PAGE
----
A 19-year-old has been banned from driving for two years and put on probation after being caught drug-driving twice in 10 days.

Jared Kenneth Ramsey Forsythe was also fined £200 for already being in breach of a previous suspended sentence (for drugs and money laundering) at the time of the offences.

Deemster Graeme Cook told him that in not sending him to custody, he was giving him a second chance but that he would not be getting another.

He will also be required to sit an extended driving test at the end of his ban.

On December 26 last year Forsythe was stopped by police while he was driving a Renault Twingo at Campion Way in Douglas.

Initially it was for a defective light but when officers spoke to the teenager they reported a smell of cannabis.

A drug wipe test proved positive for the class B drug and Forsythe was subsequently arrested.

At police headquarters, he gave a sample of blood which was sent for analysis and later produced a reading of 11, the legal limit being two.

On January 5, Forsythe was driving the same car, heading along Poortown Road coming out of Peel

He passed a police car, which was coming in the opposite direction, and officers reported that the Twingo was crossing over the centre lines on approach to a right-hand turn.

There were others in the car with him, which was acknowledged by his advocate as being an aggravating factor.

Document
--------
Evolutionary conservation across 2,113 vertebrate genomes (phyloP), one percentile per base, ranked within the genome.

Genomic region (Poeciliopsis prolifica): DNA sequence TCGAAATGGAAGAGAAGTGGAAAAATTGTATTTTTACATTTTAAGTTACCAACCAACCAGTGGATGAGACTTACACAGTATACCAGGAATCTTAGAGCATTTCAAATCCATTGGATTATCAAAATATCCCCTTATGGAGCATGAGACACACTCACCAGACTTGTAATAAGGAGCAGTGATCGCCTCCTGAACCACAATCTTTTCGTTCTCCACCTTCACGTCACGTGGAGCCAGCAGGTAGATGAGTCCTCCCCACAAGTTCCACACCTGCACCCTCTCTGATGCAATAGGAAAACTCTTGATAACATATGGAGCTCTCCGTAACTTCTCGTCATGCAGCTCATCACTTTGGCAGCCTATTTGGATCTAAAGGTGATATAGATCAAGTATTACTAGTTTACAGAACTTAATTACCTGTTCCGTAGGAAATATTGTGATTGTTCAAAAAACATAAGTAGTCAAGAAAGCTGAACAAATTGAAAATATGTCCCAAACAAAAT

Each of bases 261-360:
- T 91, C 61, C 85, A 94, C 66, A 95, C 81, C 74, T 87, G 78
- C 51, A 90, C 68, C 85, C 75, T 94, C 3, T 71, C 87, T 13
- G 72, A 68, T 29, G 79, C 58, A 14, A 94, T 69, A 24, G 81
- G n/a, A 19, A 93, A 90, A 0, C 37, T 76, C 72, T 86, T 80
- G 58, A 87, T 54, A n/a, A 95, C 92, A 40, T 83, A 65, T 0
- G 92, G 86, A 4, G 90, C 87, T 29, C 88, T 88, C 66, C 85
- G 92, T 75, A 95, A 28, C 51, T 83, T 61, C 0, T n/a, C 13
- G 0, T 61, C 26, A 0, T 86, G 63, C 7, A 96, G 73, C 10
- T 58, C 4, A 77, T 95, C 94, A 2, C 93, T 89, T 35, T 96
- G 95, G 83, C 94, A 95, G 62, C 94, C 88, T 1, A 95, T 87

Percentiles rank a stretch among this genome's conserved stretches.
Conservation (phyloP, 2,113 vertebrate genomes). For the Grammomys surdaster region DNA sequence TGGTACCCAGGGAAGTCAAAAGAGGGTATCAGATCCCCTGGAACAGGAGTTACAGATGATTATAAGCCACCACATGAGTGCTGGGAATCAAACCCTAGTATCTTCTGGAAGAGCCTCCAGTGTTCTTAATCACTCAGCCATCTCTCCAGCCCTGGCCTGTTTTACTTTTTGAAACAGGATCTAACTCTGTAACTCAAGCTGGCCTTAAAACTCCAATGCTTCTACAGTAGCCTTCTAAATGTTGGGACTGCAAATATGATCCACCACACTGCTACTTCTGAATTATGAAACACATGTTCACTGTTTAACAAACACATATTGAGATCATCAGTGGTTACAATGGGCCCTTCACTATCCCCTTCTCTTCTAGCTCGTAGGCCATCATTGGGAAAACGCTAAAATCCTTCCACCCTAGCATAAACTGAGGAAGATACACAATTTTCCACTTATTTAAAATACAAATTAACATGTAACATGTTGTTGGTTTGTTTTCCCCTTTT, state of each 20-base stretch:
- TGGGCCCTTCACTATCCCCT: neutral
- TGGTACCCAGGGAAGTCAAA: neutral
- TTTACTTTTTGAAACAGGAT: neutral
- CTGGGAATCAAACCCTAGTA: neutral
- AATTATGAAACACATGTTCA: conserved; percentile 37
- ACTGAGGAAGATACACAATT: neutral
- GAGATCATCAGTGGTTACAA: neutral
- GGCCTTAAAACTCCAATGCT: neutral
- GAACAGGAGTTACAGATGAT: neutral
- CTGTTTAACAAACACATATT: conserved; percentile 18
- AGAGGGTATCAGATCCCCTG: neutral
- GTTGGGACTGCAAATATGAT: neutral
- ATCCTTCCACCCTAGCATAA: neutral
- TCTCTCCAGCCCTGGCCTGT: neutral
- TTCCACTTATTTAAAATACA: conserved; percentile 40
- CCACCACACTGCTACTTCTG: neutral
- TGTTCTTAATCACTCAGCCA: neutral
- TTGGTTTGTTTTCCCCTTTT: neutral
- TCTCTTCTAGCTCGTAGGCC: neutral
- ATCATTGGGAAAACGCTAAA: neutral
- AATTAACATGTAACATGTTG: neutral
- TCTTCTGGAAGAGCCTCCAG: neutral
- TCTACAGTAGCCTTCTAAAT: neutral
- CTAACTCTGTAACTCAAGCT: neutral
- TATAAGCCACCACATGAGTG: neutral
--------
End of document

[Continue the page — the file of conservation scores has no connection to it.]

The police car turned around and followed Forsythe, then stopped him at Station Road in St John’s.

The teenager immediately admitted that he had smoked cannabis in the days before driving.

A drug wipe test proved positive for the drug and he was subsequently arrested.

A blood sample was taken at police headquarters which was again sent for analysis and later produced a reading of 6.7.

Defence advocate Stephen Wood described his client as ‘a vulnerable young man’ with ‘significant mental health issues’ including ADHD and bipolar disorder.

He added that he ‘was in a state of crisis’ at the time of the offences and had been using cannabis to self-medicate, though he had not used it in months.

Deemster Cook justified the imposition of such a long probation order because ‘this man does need a lot of supervision’.

A probation officer appeared in court speaking of how well Mr Forsyth had engaged with the service, whilst also admitting that through no fault of his own, he had perhaps not been provided with the level of support which he required.

Mr Forsyth was also ordered to pay £325 in legal costs, which he will pay at a rate of £10 per week, deducted from benefits.